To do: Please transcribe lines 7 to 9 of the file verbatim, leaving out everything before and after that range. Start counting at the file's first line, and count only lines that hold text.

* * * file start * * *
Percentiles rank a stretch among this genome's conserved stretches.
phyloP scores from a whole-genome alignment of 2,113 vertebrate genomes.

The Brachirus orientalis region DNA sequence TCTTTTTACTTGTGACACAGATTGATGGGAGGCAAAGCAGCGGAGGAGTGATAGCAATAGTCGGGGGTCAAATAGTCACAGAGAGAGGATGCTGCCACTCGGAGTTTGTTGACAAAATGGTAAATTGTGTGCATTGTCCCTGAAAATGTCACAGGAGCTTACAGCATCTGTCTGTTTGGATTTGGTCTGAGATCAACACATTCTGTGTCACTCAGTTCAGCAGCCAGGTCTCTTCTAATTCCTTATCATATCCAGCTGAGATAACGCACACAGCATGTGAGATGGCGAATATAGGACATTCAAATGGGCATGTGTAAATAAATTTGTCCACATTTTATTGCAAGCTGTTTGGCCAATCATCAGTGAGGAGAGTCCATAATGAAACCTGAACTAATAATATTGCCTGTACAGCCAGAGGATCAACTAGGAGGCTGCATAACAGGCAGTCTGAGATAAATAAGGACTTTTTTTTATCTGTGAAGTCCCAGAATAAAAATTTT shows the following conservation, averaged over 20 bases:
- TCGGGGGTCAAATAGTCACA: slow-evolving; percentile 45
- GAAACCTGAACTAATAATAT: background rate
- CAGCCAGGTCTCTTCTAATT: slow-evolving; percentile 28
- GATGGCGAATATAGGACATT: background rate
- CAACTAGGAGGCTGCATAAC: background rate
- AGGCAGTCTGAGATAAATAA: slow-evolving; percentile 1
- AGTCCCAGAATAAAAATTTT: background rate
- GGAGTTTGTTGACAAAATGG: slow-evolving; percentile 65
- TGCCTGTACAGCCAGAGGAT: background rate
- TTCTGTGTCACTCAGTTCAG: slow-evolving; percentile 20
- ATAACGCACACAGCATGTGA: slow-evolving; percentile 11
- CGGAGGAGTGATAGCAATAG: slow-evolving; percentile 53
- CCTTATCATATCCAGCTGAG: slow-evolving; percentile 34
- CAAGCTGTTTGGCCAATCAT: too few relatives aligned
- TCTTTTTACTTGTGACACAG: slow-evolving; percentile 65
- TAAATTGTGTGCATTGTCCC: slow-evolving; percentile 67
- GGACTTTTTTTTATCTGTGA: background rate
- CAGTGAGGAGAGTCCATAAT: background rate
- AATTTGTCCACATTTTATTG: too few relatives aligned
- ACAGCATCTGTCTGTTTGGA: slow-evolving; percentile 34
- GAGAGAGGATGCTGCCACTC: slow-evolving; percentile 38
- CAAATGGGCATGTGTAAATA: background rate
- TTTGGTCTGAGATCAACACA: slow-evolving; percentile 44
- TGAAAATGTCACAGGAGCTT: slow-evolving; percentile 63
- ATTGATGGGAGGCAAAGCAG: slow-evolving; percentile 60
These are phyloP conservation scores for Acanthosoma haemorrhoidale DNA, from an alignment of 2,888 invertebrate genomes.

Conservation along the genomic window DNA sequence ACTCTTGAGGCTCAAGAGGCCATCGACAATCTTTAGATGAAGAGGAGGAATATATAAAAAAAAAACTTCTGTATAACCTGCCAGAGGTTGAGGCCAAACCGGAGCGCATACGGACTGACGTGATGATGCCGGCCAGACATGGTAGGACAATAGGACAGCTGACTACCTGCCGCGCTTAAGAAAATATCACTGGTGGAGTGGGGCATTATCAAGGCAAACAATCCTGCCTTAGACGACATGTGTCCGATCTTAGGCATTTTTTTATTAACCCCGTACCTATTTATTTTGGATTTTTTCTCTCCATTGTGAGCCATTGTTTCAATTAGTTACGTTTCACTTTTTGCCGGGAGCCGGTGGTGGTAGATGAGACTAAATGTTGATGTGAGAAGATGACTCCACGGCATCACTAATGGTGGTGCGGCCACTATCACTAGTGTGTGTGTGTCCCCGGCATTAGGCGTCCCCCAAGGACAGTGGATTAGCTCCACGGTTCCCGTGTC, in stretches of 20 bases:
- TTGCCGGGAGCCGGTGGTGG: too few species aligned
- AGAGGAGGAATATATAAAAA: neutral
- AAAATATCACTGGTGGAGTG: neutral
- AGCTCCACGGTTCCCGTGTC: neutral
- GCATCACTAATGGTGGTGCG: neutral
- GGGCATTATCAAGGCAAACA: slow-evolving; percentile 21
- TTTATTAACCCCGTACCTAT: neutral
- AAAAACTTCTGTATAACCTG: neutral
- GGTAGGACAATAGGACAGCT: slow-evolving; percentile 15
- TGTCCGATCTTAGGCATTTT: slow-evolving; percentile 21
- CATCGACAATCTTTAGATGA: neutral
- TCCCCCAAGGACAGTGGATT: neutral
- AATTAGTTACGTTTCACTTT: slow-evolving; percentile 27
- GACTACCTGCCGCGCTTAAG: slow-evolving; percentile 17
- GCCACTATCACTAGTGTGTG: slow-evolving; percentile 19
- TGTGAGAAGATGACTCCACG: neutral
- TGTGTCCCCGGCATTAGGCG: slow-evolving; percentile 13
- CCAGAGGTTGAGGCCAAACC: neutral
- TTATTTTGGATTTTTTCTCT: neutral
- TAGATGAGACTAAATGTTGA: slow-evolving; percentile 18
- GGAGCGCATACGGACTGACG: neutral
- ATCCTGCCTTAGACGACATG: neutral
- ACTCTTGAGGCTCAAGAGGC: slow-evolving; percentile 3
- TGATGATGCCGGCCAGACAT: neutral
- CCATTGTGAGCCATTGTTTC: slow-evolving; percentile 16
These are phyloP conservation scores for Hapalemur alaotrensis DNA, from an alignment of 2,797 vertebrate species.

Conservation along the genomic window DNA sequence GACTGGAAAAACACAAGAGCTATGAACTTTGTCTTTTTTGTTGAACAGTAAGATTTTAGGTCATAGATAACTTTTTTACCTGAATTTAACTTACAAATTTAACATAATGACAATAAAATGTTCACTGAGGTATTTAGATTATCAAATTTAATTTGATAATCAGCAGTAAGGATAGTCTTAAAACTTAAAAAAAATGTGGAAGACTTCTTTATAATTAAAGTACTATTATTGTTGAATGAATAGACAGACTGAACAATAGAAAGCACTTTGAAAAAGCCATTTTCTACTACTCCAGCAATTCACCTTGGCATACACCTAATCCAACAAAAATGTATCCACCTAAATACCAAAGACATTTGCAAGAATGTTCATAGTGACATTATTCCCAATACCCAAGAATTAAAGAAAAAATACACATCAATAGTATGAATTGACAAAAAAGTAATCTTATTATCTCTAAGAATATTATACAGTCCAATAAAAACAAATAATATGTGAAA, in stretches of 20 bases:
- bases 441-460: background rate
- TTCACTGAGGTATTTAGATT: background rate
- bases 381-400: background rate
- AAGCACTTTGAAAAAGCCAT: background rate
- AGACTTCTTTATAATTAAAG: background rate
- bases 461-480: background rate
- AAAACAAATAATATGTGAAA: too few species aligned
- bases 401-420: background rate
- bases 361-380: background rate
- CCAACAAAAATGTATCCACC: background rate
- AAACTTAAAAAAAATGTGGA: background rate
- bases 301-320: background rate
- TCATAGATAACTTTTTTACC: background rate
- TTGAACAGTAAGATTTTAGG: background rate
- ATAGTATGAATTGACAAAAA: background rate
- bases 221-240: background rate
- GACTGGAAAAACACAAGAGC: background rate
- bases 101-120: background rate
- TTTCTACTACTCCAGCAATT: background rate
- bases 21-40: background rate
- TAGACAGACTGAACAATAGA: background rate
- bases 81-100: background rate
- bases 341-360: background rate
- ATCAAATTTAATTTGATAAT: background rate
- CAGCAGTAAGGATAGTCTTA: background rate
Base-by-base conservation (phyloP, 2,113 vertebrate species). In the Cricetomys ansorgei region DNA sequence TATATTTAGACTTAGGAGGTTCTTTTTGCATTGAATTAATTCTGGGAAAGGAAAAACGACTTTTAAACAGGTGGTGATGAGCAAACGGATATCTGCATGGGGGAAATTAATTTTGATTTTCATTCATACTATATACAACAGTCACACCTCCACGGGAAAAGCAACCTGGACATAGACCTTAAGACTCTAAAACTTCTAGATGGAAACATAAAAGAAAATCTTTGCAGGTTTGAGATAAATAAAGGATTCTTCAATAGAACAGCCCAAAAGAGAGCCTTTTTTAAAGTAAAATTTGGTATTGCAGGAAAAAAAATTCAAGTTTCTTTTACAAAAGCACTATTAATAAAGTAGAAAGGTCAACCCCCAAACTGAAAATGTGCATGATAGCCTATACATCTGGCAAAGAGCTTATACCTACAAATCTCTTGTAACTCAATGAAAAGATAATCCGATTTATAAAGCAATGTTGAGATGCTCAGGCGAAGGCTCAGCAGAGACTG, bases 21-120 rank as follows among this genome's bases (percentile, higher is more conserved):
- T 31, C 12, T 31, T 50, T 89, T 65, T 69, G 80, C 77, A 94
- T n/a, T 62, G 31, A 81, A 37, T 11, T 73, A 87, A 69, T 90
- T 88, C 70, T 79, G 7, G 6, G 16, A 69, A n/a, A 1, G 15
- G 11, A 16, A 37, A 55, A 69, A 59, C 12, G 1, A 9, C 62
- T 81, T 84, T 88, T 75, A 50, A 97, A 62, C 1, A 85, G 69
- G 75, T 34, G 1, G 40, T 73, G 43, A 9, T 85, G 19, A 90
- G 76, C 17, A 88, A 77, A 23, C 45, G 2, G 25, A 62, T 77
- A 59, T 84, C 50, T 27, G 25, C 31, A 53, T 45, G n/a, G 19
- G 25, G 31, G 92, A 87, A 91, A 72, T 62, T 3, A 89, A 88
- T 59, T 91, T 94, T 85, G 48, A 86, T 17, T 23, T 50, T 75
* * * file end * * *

- GATGGCGAATATAGGACATT: background rate
- CAACTAGGAGGCTGCATAAC: background rate
- AGGCAGTCTGAGATAAATAA: slow-evolving; percentile 1